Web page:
A proposed reservation system for Arches National Park visitors could drain up to $22 million from the economy of tourism-dependent Moab in the program’s first year, according to a study commissioned by the National Park Service.

The report predicted such a system would depress visitation by 5 percent to 10 percent, mostly by discouraging tour buses serving foreign tourists.

“Relying on NPS estimates of Arches visitor spending, this could result in a reduction in spending of $11 million to $22 million relative to what otherwise would be predicted in that first year, which in turn could reduce overall output, employment, wages, and tax receipts through associated multipliers,” states Cambridge, Mass.-based economist Robert Paterson.

Paterson loaded his report with caveats, however, adding he suspects visitation would rebound once the public and tour operators adapt to advanced reservations.

Last year, Arches’ visitation hit an all-time high of nearly 1.7 million, continuing an unbroken trend of increased crowding dating to 2004, when visitation was less than half what it is now.

The visitor experience has suffered accordingly, with long lines at the park entry booth outside Moab and chronically full parking lots at Devils Garden, Delicate Arch and other popular trailheads.

Arches Superintendent Kate Cannon unveiled a proposed “traffic congestion management plan” in 2017 with a draft environmental assessment. Her plan’s centerpiece is a reservation system that would be the first for a large national park and has been a lightning rod of controversy ever since.

The Moab City Council has registered support for Cannon’s recommendations, but that backing may be re-evaluated in light of the new economic report, said Mayor Emily Niehaus.

“The study shows a big hit for the first year. However, if it means organized and sustained long-term growth, maybe it’s worth the trade-off,” she said. “Stay tuned. The council is certainly going to go through the report. We are responsive to business. What happens to business happens to us.”

Paterson completed the report in August, and park officials recently posted it in front of anticipated open-house meetings on the proposed reservation system. A final decision is already a year overdue.

Critics seized on the report to further their case that reservations would exact an unacceptable and unnecessary toll on Moab’s economy and castigated park planners for refusing to explore other options for reducing congestions.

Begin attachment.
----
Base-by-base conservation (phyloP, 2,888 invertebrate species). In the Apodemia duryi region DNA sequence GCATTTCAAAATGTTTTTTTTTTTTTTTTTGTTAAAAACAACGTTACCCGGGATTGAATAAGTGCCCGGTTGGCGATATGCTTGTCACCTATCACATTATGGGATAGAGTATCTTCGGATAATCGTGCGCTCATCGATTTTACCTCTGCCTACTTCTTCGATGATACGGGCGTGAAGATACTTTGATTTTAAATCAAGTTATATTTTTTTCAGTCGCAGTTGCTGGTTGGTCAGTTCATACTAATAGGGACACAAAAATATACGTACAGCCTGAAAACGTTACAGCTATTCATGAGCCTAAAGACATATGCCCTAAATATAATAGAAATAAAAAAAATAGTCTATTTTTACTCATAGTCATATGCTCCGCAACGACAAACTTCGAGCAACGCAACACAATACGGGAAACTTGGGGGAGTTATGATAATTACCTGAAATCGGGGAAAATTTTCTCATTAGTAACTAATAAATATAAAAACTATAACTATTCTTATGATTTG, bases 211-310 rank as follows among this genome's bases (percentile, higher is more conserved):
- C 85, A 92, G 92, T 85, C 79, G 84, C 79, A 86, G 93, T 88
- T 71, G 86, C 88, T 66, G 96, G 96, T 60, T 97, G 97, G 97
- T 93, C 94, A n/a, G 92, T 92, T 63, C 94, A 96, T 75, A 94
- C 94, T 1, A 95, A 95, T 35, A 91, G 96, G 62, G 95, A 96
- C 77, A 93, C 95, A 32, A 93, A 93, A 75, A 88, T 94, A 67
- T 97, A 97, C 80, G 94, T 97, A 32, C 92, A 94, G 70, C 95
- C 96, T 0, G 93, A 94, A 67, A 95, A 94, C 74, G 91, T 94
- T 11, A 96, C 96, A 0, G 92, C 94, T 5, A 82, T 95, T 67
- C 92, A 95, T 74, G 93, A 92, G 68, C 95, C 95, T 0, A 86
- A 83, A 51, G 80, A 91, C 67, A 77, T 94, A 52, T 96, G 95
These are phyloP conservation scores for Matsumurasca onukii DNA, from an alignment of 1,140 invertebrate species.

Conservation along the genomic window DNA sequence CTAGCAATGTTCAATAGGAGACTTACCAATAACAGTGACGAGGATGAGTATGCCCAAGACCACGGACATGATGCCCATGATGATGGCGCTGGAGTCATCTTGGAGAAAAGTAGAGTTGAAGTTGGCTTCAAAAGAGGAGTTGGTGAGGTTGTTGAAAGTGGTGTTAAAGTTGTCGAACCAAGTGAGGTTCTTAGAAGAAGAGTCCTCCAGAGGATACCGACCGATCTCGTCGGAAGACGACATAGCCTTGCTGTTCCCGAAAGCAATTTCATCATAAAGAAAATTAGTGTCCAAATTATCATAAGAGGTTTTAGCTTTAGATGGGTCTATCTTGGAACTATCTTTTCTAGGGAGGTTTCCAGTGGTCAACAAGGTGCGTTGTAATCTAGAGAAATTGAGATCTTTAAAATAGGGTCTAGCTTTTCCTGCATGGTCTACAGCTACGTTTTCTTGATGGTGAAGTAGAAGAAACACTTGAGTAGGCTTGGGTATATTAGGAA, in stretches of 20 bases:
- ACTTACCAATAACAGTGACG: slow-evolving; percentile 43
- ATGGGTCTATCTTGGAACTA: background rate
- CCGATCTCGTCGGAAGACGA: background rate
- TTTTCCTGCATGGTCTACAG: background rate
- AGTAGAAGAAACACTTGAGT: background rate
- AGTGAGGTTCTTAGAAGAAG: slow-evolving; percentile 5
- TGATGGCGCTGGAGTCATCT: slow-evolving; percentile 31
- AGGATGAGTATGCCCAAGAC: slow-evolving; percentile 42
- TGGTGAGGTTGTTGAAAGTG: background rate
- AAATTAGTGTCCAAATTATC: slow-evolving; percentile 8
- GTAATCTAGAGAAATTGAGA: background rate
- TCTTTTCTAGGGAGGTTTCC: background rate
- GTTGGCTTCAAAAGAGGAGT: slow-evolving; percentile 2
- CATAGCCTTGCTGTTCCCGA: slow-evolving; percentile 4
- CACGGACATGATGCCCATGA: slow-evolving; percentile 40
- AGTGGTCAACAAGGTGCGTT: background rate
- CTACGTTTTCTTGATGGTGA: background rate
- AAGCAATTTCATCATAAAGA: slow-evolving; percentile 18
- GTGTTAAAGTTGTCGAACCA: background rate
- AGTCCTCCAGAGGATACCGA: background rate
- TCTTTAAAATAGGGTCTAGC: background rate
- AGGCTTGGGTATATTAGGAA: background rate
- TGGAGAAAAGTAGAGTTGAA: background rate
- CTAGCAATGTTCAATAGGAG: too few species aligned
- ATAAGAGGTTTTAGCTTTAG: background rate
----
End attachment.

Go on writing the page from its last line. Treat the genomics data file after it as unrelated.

“Arches National Park generates 72 percent of the Moab tourism economy,” Moab businessman Michael Liss wrote in an email Sunday to the park service’s acting regional director, Kate Hammond. “Therefore, it is incumbent upon our community to do all we can to create the best possible Arches visitor experience, especially given the current situation where the National Park Service has abrogated this responsibility in favor of simply giving up and limiting visitation.”

Cannon, who could not be reached Monday, has argued the plan is not intended to reduce overall numbers but rather spread visitation to less-busy times of the day, week and year. The aim also is to improve visitors’ experience by guaranteeing them a place to park, reducing congestion and eliminating waits at the entrance. She believes her plan could enable even greater visitation.

“There’s room for growth," she said in an interview last July, “provided we get people to move to under-capacity times of day and season.”

The proposal would limit the number of cars entering the park to 2,006 between 7 a.m. and 6 p.m. each day during the high season from March through October. Visitors would buy a reservation that allows them to enter at a certain time, although they may stay as long as they like. Several entry passes would be set aside each day to accommodate some who show up without a reservation.

The park service initiated a similar system last year at Muir Woods National Monument that has been credited with reducing crowding at the small park that preserves ancient coastal redwood groves outside San Francisco. Visitation took a 10 percent dip in the program’s first year, from just over 1 million to just less than 1 million.

Liss and others believe reservations would exclude tourists who travel without a set itinerary and plan as they go. These critics would like to see congestion addressed with shuttles and more access roads, which could spread people into under-visited areas.

The Grand County Council has impaneled a committee, led by Liss, to explore a shuttle system for Arches similar to those at Zion, Bryce Canyon and Yosemite national parks.

Arches officials do not believe shuttles would be an affordable or viable option for their park because 18 miles of pavement separate the entrance and the end of the road at Devils Garden, not including the spurs to popular sites.

Utah Gov. Gary Herbert has urged the park to look into paving access roads from the west, but Cannon fears that could worsen traffic by enabling drivers to pass through Arches on their way to Moab from points north.

Meanwhile, Paterson’s report said much uncertainty surrounds his findings.

“They are based solely on existing data and information regarding imperfect analogies," he wrote. "In addition, they do not account for the potential to mitigate [negative economic] impacts through additional education and outreach regarding the proposed system.”

If the reservation system succeeds in reducing congestion, he wrote, then it may wind up enhancing the economic impact of a visit to Arches by making it more enjoyable.